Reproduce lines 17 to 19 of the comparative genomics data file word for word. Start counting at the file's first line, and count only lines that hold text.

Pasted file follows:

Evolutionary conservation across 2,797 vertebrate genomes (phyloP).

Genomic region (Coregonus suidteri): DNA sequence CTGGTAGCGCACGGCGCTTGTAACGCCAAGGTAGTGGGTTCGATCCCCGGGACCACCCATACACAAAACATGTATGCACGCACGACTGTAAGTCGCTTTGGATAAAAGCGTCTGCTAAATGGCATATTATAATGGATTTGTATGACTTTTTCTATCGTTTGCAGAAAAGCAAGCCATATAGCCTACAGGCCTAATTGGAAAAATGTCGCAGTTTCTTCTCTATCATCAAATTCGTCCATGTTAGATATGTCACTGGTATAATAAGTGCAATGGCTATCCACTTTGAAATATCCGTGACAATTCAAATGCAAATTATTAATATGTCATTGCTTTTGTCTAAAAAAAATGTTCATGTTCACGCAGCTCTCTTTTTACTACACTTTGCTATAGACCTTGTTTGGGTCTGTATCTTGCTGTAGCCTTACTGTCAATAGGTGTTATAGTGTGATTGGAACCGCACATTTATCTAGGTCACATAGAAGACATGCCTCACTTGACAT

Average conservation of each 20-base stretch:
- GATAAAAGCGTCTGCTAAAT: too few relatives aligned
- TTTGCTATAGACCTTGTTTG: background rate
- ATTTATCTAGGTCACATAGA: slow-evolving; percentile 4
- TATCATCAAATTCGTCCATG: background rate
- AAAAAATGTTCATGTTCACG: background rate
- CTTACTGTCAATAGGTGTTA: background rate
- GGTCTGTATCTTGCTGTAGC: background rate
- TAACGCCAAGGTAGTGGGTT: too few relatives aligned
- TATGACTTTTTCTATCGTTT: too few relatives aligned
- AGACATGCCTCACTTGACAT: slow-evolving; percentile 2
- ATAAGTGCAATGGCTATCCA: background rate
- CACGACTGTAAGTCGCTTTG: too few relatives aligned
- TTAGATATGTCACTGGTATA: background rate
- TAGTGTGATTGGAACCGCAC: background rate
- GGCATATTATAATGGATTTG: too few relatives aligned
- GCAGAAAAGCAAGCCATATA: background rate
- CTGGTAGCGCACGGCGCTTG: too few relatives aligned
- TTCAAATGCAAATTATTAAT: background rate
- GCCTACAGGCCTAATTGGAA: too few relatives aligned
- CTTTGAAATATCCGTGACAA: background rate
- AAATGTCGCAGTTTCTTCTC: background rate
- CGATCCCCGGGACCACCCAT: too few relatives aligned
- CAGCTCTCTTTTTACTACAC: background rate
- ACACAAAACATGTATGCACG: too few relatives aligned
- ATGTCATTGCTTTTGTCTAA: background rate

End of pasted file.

- TAGTGTGATTGGAACCGCAC: background rate
- GGCATATTATAATGGATTTG: too few relatives aligned
- GCAGAAAAGCAAGCCATATA: background rate